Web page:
One more reason for annulment, says Legarda

A+
A
A-

SEN. Loren Legarda INQUIRER FILE PHOTO

MANILA, Philippines – Senator Loren Legarda is proposing one more reason to have a marriage annulled in the Philippines – if both parties have been separated for at least five years.

Legarda’s proposal is contained in Senate Bill 2225 that seeks to amend Chapter 3 of Executive Order No. 209 also known as the Family Code of the Philippines, prescribing an additional ground for annulment.

The bill states that a “marriage may also be annulled if parties have been separated in fact for at least five years.”

“On this ground, both parties may mutually seek for the annulment, and while no judgment on the pleadings, summary judgment, or confession of judgment shall be allowed, the parties shall both be required as far as practicable to present affidavits or certifications from parents, children of legal age, and other relatives attesting to the fact of the separation period without prejudice to whatever documents the court may further require,” it said.

If either or both parties are indigent or cannot afford the services of lawyers, the bill said, the court should dispense with the need for lawyers and keep the processes as simple and as expediently as possible to avoid tedious and expensive litigation proceedings.

“In cases where both parties mutually seek the annulment on this ground, the court shall likewise find ways to expedite the proceedings to avoid protracted and expensive trials,” it further said.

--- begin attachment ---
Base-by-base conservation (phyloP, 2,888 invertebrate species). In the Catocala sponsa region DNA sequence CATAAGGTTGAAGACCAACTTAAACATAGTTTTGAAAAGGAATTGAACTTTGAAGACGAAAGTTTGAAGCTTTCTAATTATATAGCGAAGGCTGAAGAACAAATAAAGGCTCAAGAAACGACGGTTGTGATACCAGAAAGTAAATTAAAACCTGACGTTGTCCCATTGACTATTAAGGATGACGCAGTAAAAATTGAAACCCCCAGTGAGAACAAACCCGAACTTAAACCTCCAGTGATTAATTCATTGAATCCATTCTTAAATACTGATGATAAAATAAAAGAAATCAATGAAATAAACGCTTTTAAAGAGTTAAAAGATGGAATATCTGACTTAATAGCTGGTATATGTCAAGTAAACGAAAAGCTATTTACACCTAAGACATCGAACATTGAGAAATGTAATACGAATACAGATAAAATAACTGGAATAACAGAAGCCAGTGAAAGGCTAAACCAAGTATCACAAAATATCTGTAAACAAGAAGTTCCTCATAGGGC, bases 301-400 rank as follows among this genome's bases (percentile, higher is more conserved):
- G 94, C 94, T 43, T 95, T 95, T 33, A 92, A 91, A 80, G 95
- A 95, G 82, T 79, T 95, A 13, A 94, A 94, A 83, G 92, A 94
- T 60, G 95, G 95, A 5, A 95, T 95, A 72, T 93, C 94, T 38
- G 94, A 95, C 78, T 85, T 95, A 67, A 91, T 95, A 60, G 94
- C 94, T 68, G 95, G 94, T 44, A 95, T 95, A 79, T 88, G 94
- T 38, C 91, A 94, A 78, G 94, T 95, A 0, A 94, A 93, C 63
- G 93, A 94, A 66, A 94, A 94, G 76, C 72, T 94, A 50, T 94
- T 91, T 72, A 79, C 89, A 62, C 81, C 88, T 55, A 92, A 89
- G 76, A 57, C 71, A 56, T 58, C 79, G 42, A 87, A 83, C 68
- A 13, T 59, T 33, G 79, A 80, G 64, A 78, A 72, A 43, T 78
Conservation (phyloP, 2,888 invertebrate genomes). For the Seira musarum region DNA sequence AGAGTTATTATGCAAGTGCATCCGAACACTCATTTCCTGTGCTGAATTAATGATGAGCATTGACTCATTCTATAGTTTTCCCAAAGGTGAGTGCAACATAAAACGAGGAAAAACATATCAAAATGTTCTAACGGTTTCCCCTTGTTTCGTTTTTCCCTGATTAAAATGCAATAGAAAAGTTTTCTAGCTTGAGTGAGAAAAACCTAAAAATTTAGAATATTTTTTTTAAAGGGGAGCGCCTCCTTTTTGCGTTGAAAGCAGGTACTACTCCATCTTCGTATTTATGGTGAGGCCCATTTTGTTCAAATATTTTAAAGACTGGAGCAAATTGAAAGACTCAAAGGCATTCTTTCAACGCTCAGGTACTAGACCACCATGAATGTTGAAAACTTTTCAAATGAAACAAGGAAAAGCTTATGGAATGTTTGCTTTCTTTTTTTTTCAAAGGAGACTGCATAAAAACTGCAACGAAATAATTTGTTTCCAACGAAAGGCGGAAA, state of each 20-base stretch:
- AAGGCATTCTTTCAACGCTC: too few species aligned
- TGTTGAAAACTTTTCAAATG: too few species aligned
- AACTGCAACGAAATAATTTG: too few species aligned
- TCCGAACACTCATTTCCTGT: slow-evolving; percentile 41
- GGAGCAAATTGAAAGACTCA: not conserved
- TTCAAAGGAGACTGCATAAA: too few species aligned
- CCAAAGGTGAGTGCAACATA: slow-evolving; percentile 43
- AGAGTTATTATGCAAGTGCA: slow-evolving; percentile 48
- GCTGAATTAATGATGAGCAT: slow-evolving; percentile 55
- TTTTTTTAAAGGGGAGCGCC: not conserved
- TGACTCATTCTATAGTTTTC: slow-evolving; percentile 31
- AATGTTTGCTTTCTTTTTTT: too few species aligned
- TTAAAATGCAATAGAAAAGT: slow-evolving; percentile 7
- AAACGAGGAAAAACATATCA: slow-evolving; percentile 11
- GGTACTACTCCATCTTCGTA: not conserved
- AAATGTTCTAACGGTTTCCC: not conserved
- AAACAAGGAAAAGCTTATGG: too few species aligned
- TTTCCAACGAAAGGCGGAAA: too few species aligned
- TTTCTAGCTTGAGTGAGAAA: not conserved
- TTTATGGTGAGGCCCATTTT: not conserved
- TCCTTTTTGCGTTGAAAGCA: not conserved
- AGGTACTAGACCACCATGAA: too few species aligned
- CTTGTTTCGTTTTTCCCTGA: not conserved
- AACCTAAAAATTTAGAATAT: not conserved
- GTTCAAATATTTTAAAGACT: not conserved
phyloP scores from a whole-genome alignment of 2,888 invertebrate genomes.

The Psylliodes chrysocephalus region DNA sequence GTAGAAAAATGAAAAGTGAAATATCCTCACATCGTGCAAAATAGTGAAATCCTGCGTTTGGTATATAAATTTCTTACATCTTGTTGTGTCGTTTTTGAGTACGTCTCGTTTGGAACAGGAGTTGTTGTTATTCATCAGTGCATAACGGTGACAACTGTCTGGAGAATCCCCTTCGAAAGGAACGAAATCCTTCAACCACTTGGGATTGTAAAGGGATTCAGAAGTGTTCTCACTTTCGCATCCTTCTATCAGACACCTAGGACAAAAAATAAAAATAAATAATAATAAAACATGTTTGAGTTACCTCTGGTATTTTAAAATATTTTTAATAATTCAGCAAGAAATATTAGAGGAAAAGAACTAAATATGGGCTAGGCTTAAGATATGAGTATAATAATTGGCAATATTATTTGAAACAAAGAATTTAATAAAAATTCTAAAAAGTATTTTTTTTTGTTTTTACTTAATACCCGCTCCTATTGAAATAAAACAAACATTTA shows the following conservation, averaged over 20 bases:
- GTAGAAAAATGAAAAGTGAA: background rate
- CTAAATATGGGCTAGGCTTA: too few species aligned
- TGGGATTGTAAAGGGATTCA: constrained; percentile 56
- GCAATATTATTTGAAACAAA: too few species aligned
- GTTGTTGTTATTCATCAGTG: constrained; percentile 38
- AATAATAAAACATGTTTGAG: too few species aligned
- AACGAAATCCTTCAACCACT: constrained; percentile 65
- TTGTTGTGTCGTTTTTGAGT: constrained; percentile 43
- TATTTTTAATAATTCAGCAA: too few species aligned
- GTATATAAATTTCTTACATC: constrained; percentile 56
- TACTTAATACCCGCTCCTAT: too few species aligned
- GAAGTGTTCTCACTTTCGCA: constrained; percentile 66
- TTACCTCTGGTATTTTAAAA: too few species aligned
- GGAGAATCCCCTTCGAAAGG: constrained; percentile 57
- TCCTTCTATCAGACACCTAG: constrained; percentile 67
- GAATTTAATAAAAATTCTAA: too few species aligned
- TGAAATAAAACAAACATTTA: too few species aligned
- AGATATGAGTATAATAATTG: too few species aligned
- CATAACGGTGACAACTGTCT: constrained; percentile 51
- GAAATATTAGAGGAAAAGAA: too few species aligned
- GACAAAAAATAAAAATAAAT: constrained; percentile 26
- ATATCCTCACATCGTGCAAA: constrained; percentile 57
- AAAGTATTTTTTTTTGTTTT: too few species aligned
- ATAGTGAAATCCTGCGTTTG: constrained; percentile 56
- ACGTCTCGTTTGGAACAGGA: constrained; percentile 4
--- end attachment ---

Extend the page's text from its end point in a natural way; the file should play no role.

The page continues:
At present, the Family Code of the Philippines listed the following valid grounds for annulment:

  • Lack of parental consent
  • Insanity
  • Fraud
  • Force, intimidation, or undue influence,
  • Impotence, and
  • Sexually transmissible diseases

All existed grounds, however, are still subject to court investigation, Legarda said in explaining her bill.

“Parties seeking annulment thus require legal counsel for assistance in filing petitions and substantiating claims. Hence, annulment is widely considered a lengthy, tedious, and financially exhaustive procedure,” she said.

Despite its high cost in funds and time, Legarda noted that many Filipinos were still seeking annulment “since it severs a union while allowing remarriage.”

She then cited the recent records from the Office of the Solicitor General (OSG), which showed that a total of 10,528 annulment cases were filed in 2012, compared to the 9,133 cases in 2011.

Legarda hopes that the immediate passage of her bill could help address this concern. Her own marriage with former Batangas Governor Jose Antonio Leviste was annulled in 2005.

RELATED STORIES

Bill to make annulment easier

Annulment cases filed with Church up in cities, down overall nationwide, says bishop

Re-marrying without prior annulment, a word of caution

 

Disclaimer: The comments uploaded on this site do not necessarily represent or reflect the views of management and owner of INQUIRER.net. We reserve the right to exclude comments that we deem to be inconsistent with our editorial standards.

  • AchmedTheDeadTerrorist

    Drop it Lore-sinta!…your nice azz is grass!…you’re just diverting the issue of PukeDAF…your hand got caught on the cookie jar…pastilan ka gid, Day!
    Huwag mong pakialaman ‘yan—magagalit sa ‘yo ang simbahan…sigurado talo ka sa susunod na eleksyon if you insist….karamihan sa mga Pinoy nalason na ng RCC ang dugo at utak…parang mga robot, they couldn’t decide for themselves what’s right esp when it comes to family matters—kahit ang mga partner nila sa buhay ay mga abusado ma pa physical or mental, okay lang, tiis lang hangga’t mamatay….pastilan gid!!

  • labcu